Jonathan Boucher’s Farewell Sermon

  • John F. Wilson
Part of the Cognition and Language: A Series in Psycholinguistics book series (CALS)


On Sunday, July 24, 1775, the Reverend Jonathan Boucher entered his church, Queen Anne’s Anglican Church in St. George’s county, Maryland, mounted his pulpit, and placed a pair of pistols on the cushion. Then, in what has become known as his “Farewell Sermon,” he shouted down his detractors and preached a diatribe against participation in rebellion.


Private Tutor American Revolution Fear Appeal Hostile Parish Settle Government 
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  1. 1.
    Professor Bronstein’s interest in preaching prompts the contribution of this essay to this volume.Google Scholar
  2. 2.
    The estimate is that of Calhoon (1973, p. ix).Google Scholar
  3. 3.
    An usher was an assistant teacher, a sort of tutor and minor functionary.Google Scholar
  4. 4.
    For Boucher’s (1925) own account of his relationship with Washington, see Reminiscences, pp. 48-50.Google Scholar
  5. 5.
    Professor Read also cited Boucher’s contribution to the area of linguistics in a lecture, “Milestones in the Branching of British and American English,” delivered at Herbert H. Lehman College of the City University of New York on December 3,1973. See also Zimmer (1978, pp. 313-326).Google Scholar
  6. 6.
    Anne Y. Zimmer, in her exhaustive and excellent study, Jonathan Boucher, loyalist in exile, considers the textual authenticity of the sermon examined here. She finally concludes that “in the absence of any evidence to the contrary, the sermons must be presumed to be Boucher’s” (p. 370, footnote). She seems to doubt that the sermon was ever delivered and thinks that all the sermon texts in A View. were reconstructions (p. 338). She further says: “More importantly, the circumstances under which Boucher left Maryland were not conducive to delivering a farewell sermon. The decision to leave and the plans to implement it were quietly managed. No man of even ordinary prudence would have delivered a farewell sermon, and Boucher had uncommon good sense. All of the evidence suggests it is wise to treat Boucher’s book of sermons as part of his English experience” (p. 341). Her speculations are not of consequence here. Whether Boucher actually delivered the sermon does not negate an analysis of the rhetoric he exhibited. The record as it stands is at least one of his intended rhetoric. We may proceed with the assumption that he did say or would have said on the occasion in question what he afterward printed as his “Farewell Sermon.”.Google Scholar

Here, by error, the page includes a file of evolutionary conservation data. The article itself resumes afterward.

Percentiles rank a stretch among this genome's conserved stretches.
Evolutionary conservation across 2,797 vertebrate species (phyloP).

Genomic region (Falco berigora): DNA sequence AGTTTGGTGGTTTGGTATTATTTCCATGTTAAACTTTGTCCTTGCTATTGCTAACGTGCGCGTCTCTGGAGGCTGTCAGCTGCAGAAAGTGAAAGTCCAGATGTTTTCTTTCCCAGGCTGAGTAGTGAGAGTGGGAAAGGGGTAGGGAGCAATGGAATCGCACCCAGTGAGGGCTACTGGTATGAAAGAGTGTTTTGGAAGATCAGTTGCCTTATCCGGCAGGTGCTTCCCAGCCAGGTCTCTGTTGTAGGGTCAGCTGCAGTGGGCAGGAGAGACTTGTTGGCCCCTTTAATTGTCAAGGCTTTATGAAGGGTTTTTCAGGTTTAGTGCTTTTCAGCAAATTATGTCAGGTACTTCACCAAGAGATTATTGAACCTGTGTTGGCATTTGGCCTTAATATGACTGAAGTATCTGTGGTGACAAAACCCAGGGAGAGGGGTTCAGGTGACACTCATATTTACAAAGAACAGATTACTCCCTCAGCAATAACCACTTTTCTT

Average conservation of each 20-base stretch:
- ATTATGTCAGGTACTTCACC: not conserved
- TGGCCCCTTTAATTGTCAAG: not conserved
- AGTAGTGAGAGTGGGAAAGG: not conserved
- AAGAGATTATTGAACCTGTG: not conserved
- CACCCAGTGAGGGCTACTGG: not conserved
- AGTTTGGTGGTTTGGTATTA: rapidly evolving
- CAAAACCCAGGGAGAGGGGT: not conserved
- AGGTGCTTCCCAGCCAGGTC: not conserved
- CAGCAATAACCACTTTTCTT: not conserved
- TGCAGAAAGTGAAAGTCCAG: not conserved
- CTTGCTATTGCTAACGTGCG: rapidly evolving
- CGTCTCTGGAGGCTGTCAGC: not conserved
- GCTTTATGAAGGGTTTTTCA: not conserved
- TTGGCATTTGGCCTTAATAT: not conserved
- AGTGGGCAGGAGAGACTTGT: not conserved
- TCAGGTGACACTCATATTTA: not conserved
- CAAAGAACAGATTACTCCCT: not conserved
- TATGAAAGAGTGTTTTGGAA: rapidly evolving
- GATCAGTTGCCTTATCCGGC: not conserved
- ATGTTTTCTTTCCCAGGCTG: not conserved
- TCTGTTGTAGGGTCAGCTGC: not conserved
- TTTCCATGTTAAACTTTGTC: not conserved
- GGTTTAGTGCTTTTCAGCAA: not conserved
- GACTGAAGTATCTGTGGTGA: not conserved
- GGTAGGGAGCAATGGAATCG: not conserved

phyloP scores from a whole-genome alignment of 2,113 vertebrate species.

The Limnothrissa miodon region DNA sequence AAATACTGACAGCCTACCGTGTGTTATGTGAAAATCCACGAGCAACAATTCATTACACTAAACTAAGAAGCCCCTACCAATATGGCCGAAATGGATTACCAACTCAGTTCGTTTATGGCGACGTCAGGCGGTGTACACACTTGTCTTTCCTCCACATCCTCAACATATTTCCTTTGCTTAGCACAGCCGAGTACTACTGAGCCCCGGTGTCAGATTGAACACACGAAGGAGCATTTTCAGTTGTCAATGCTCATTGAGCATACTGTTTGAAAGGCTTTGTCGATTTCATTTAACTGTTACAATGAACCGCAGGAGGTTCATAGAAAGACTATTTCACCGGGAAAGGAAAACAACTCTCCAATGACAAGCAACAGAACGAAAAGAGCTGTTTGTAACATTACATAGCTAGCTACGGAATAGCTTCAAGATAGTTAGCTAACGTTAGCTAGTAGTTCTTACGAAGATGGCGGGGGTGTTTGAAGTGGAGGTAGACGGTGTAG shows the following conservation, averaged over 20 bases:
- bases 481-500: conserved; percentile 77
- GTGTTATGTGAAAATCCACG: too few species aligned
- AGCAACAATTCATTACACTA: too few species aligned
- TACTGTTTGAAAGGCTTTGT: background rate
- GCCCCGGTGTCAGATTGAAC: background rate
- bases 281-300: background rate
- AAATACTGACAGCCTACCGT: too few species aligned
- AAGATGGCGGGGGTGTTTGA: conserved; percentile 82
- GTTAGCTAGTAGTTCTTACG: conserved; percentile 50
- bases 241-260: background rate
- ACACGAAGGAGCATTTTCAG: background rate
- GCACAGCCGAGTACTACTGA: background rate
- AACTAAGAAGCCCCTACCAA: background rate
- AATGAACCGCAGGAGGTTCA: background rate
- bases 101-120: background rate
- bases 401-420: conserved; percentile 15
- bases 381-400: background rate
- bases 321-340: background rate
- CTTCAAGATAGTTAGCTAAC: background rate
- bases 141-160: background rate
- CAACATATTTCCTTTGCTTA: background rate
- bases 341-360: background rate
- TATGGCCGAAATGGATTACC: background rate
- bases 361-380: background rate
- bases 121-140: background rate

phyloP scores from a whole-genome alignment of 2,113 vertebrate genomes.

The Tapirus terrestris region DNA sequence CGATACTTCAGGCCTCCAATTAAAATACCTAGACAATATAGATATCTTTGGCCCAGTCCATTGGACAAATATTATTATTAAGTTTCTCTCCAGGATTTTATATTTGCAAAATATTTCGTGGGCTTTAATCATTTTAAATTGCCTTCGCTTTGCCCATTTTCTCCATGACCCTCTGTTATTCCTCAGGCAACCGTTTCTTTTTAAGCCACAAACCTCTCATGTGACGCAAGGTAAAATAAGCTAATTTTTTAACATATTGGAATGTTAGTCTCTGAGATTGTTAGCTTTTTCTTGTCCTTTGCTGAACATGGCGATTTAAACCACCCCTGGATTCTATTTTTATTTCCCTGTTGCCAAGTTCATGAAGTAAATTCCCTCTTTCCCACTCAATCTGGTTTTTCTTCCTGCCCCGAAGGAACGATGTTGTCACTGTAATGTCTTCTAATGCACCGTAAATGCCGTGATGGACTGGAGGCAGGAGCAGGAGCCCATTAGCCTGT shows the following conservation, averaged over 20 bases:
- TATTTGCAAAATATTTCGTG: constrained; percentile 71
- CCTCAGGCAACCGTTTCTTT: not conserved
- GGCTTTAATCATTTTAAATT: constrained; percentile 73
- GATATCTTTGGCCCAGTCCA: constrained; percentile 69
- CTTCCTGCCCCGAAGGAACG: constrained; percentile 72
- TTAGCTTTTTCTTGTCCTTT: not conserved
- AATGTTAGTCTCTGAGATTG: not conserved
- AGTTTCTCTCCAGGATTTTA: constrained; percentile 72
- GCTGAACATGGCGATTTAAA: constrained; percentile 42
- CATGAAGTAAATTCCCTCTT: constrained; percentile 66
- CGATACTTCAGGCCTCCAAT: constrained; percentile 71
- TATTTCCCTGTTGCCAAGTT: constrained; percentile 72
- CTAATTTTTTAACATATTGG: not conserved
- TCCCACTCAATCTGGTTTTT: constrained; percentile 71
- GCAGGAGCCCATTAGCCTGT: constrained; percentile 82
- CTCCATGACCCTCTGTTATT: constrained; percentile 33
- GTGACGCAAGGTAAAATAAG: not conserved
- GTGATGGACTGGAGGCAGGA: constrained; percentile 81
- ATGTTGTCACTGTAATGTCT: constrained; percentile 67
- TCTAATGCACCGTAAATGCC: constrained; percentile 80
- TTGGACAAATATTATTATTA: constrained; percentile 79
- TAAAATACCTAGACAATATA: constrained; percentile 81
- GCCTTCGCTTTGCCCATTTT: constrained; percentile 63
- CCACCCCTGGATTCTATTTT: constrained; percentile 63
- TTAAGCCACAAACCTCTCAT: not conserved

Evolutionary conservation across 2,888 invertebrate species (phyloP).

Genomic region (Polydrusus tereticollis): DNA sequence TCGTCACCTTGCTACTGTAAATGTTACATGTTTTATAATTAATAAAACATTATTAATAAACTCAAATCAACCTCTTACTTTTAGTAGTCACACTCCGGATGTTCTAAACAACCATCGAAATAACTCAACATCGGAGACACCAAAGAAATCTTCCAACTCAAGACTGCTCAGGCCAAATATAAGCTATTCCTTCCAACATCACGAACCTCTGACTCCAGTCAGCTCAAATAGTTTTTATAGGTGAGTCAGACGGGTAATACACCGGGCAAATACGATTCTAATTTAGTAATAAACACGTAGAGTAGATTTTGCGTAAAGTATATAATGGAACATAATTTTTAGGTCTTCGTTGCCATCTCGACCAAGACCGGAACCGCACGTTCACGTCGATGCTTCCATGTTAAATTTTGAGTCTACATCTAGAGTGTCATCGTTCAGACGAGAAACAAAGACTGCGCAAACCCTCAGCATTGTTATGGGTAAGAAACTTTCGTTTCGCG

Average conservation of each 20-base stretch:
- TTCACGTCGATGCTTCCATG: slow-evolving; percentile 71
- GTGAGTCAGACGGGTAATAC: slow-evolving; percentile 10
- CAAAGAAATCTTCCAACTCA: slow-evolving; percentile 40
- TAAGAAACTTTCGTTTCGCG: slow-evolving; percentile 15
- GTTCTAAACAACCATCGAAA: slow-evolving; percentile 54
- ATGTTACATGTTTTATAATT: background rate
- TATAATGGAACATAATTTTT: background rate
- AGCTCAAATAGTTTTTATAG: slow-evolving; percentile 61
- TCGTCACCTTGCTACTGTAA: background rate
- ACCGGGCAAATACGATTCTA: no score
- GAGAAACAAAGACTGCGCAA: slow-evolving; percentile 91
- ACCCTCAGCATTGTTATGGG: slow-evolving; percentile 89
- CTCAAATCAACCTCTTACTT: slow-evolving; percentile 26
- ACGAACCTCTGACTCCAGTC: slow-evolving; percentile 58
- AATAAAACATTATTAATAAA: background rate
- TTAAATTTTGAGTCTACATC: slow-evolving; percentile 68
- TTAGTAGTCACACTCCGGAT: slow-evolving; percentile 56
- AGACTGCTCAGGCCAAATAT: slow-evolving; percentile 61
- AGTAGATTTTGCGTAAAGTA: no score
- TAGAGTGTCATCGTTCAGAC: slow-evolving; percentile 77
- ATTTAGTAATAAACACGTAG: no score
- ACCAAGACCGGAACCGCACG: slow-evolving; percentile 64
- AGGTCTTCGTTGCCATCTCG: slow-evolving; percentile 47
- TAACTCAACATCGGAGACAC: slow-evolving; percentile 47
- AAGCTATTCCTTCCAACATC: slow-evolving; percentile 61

7. 7.
    Boucher uses the King James version of the Old Testament. The passage appears in Boucher (1797).Google Scholar
  8. 8.
    Calhoon (1973, p. 222) says that Boucher never sacrificed Samuel Clarke’s prominent conviction that religious conviction can never be instilled by coercion, fear, or manipulation.Google Scholar
  9. 9.
    These ideas concerning the perception of objects seem to reflect the influence of George Berkeley noted later in this essay.Google Scholar
  10. 10.
    From Boucher (1797), p. 309.Google Scholar
  11. 11.
    From Boucher (1797), pp. 507-508.Google Scholar
  12. 12.
    From Boucher (1797), p. 306.Google Scholar
  13. 13.
    From Boucher (1797), p. 535.Google Scholar
  14. 14.
    From Boucher (1797), p. 538.Google Scholar
  15. 15.
    From Boucher (1797), p. 543.Google Scholar


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Copyright information

© Springer Science+Business Media New York 1984

Authors and Affiliations

  • John F. Wilson
    • 1
  1. 1.Department of Speech and TheaterHerbert H. Lehman College of the City University of New YorkUSA

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